tor they were lold, have not that time is passing awav re
passed tills war herein fore.1 Thcv ever, like the Waving of a pendu
did not shrink back from the un-jli,,ii. like the fading of a shadow
trodden way. They were not I on Ihe floor.' Willi some of von
afraid to trust God. Had He not j here, v(i are yet young, just a lil
fed them with His own hand. and'lle bevond the eloi v of the morn
led them with the pillar of cloud in- wili.rhi Willi ..r
dav, and the pillar of (ire all
"1 Ihink I can hear Ihe com -
maud or Joshua as it rings out
through the assembled host, 'Gel
ie,in, sancinv yourselves
I God is about to do great things
for us.' And true, Ihe morning's
light revealed the waves of the
swifl-runninur river piled no like
solid rock, and they crossed over
Illustration of Some of the Hard
ships Scldiers Endured in the
Groat Civil War.
From Tuesday's Dully.
Judge J. W. Johnson recalled
yesterday that forty-eight years
ago, or on New Year's eve preced
ing January 1, IKlii, he, with
about 300 cavalry comrades, were
ordered mil lo do scout duty and
were directed lo proceed to
Roland, Arkansas, a distance of
many miles. It began to rain soon
after Ihe troopers were started on
their march, and shortly turned
very cold and their garments were
frozen on them. The squad reach
ed Ihe town for which they had
set out the previous night, about
daylight. They found the enemy
housed five or six in every house.
The rebels ran in every direction
for Ihe timber, although, Judge
Johnson said, if half a dozen had
stood their ground with muskets
the Union forces must have been
vanquished, as Ihe frozen condi
tion of their clothing prevented
I hem from drawing revolvers from
Iheir holsters. Nevertheless, they
gave chase lo the fleeing Johnnies
and took possession of the town.
Judge Johnson, took- his men
into a large building formerly no-
"T' 0? a, ha"'
wit h an old-
fashioned box stove in it. and
several cords of wood piled near,
which was used to thaw Ihe boys
oul. The thermometer stood 13
below zero in a window outside
the building. That afternoon Ihe
long roll was again sounded and
Ihe boys placed on the march.
i That was one of the coldest
1 winters of the war. The Red river
in Arkansas was frozen over, and
by Rev. Gade at the Presby
a Large Audience Sunday
on dry ground.
"We need to prepare ourselves
as we enter upon 'the untrodden
path' of the New Year. The sins,
temptations and evil habits which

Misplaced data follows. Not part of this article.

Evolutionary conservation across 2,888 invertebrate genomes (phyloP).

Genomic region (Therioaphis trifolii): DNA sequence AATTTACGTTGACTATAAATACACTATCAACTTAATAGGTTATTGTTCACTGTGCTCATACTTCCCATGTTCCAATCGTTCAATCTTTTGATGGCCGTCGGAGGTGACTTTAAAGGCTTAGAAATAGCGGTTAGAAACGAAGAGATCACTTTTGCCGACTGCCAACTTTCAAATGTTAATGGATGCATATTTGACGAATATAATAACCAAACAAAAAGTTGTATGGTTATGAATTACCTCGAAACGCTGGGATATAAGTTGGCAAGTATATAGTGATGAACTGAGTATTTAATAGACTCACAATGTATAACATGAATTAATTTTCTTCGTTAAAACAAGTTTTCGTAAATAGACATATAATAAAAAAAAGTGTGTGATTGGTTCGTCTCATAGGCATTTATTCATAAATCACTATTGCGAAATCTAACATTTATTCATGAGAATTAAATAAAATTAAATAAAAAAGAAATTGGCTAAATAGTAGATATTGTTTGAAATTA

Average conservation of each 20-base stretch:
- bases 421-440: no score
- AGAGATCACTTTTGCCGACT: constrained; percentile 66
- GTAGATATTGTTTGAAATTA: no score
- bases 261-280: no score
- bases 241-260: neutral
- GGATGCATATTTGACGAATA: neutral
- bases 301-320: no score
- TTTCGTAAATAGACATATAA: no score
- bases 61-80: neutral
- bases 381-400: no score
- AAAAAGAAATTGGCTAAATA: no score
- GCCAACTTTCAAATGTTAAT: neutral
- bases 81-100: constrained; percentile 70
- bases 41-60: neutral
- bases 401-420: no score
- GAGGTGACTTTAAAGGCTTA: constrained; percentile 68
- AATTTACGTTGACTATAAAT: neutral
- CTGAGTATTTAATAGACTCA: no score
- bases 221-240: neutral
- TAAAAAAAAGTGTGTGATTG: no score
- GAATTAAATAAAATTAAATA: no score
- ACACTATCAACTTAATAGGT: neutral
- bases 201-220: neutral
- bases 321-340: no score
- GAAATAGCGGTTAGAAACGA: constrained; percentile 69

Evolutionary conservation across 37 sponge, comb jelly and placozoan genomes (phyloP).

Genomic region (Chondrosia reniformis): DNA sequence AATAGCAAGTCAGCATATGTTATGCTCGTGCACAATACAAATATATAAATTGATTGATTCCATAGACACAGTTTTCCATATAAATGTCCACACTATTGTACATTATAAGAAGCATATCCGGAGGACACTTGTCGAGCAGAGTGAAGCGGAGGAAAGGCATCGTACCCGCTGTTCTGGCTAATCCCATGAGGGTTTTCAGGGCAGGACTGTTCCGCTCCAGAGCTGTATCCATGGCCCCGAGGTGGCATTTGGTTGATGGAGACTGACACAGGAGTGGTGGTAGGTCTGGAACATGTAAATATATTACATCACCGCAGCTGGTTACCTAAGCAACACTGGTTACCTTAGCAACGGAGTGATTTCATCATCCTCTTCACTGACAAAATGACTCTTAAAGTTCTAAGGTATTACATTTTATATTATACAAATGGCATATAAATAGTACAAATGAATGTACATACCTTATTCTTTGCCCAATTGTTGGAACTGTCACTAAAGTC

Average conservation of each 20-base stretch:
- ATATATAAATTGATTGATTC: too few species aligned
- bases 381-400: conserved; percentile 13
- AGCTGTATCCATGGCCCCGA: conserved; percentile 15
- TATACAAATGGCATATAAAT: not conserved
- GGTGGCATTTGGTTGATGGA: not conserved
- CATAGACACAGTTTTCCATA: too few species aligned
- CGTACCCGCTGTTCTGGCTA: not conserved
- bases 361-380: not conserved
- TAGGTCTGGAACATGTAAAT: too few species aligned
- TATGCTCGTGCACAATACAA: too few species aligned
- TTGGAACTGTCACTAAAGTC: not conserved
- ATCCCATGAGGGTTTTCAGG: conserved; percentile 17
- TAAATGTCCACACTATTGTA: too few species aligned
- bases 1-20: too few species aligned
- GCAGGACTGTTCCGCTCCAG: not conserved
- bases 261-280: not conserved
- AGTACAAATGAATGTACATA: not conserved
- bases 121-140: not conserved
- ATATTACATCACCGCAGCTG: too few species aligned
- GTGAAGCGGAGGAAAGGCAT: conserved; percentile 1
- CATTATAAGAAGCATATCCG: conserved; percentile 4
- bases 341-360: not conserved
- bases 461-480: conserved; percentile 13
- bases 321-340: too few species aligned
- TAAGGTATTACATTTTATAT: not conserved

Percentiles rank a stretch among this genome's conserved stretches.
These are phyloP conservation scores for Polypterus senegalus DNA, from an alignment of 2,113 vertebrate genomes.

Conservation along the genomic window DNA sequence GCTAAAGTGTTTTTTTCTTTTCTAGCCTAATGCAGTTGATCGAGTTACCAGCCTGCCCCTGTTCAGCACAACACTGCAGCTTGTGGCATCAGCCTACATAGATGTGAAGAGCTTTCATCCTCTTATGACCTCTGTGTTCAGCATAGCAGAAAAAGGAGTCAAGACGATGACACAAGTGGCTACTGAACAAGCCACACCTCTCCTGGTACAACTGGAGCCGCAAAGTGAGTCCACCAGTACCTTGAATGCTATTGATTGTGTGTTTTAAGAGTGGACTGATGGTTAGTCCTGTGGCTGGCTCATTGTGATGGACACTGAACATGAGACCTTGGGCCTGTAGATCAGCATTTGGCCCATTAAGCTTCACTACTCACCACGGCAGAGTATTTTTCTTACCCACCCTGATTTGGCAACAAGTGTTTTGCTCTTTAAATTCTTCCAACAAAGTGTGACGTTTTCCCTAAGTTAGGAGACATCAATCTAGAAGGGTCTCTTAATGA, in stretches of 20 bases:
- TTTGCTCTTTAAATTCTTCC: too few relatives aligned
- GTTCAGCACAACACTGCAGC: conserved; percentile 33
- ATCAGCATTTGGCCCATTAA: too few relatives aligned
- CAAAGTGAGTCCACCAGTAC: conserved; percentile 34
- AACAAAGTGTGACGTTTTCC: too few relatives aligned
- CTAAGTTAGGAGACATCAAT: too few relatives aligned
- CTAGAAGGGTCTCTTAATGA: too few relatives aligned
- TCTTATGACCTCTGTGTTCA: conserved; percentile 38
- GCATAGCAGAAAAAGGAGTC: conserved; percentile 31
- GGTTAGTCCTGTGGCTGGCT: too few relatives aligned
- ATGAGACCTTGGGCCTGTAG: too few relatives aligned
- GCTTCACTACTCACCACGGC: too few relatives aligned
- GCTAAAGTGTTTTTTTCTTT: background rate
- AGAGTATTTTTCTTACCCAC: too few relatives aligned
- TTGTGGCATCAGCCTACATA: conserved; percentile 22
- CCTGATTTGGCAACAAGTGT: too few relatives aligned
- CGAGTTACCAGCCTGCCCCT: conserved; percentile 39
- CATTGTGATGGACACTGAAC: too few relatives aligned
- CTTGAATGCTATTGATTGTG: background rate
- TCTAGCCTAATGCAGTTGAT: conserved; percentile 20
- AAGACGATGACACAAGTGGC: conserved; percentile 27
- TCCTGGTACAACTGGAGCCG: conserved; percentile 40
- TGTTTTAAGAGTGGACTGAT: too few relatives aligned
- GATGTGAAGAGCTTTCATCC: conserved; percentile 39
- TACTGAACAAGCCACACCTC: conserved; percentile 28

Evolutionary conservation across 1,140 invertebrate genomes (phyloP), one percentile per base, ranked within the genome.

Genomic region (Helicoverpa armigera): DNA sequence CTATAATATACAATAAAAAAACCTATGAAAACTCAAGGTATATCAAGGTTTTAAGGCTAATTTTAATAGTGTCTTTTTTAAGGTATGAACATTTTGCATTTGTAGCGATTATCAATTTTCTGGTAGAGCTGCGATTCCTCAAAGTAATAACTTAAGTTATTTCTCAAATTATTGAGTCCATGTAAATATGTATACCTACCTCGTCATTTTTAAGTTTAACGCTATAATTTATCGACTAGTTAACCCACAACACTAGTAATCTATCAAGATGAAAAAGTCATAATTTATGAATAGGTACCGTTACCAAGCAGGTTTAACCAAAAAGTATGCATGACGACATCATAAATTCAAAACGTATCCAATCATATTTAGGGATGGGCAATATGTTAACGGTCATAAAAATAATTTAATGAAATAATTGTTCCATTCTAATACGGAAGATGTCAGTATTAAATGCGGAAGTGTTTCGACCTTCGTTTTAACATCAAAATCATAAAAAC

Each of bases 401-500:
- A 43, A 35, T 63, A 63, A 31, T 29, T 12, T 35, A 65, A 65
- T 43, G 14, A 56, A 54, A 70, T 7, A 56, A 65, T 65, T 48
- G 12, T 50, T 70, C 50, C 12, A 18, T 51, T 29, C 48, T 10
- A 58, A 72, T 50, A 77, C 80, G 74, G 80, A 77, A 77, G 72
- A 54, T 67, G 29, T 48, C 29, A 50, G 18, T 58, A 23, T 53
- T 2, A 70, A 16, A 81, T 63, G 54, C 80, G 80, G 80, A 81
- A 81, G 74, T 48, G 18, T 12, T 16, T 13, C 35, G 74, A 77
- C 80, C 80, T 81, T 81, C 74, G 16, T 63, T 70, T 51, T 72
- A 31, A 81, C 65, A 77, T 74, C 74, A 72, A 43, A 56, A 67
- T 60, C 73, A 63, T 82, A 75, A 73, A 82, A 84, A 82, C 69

have been growing stronger and
stronger upon us, crushing out
one by one every noble resolution
of the heart, should be put aside,
"It is good to make resolutions,
It is better lo resolve than not to
resolve at all. You had heller try
a thousand limes though you fail,
than not to try at all. But, make
your resolutions in God's name,
put them worlhwith into exeru-
t ion. If they are made in reliance
upon God helping you, you cannot
fail, and Ihe solemn purposes of
your lives will be realized,
"A new year lies before us. We
are as those who are entering
upon an 'untrodden path.' We
have not passed this way here
tofore. We have before us a
pilgrimage of which as yet we
have not taken one step. We look
out with deen anxiety. We- may
dernealh us the evcrlasl iiic arms.
ihe latherlv, companionable :,
will go with us into the unknown
way of the days that are yet, to
In closing Rev. (iade said:
"Soon Ihe great clock of eternity
win sound l lie knell ot tile pass-
jng year
and its deep, solemn
j ,
ones vi ring on the ccrtmnlv
the sun is already low down in
e western sky. Muling Ihe clouds
(above with sunset glow. Thank
j Cod this looming. I can tell von
! that through change ami decay.
, through urrim care and life'-
viscissiludew. if oi will only jH
len. you will hear Die voice of in
finite love saving unto vou, '1 will
not leave you comfortless; I
come lo you.' "
the cnvalrv crossed on the ice.
The Judge had been in the service
three vears and was toughened to
hardship, and he observed Hint, a
man does not know what he can
endure until he has had a trial
(if it.
R"turns From Memphis. .
From Wmlnrpilnv'R Pnllv.
Miles Slandish returned from
Memphis (his morning, where he
went, Monday to visit relatives!
Mr. Slandish was nicely enter
tained while at Memphis, having
attended a parlv given in his
honor, which he euiosed very
much. He readied Omaha yes
terday and visited his sister over
niglil, arriving here em No. 21. In
company with James Dclhs
Derm'er and K. Shoemaker. Mr.
Slandili paid Ihe Journal oMre a
pleasant call. Messrs. Dclles
Deriiier and Shoemaker are pros
perous farmers, Mr. Deles-Der-nier
having purchased the farm
formerly owned by Mr. Slandish
near Murray.
C8S County Jail Condemned.
Plattsmouth last week received
a present she was not expecting.
A few days ago one of the as
sistant state lire commissioners
went lo Plattsmouth and con
demned a number of the old
shacks, and among them was the
Cass county jail. He said it was
dangerous and pronounced it a
fire trap. Last year an cITort was
made to vote bonds for the erec
tion of a new jail, but they were
defeated. Now Cass countv will
have to do something or turn her
nrisoners loose. Nebraska City
Forest Hose Flour. The next
lime von need a sack of flour try
a sock. You will find il Ihe best
ion the market.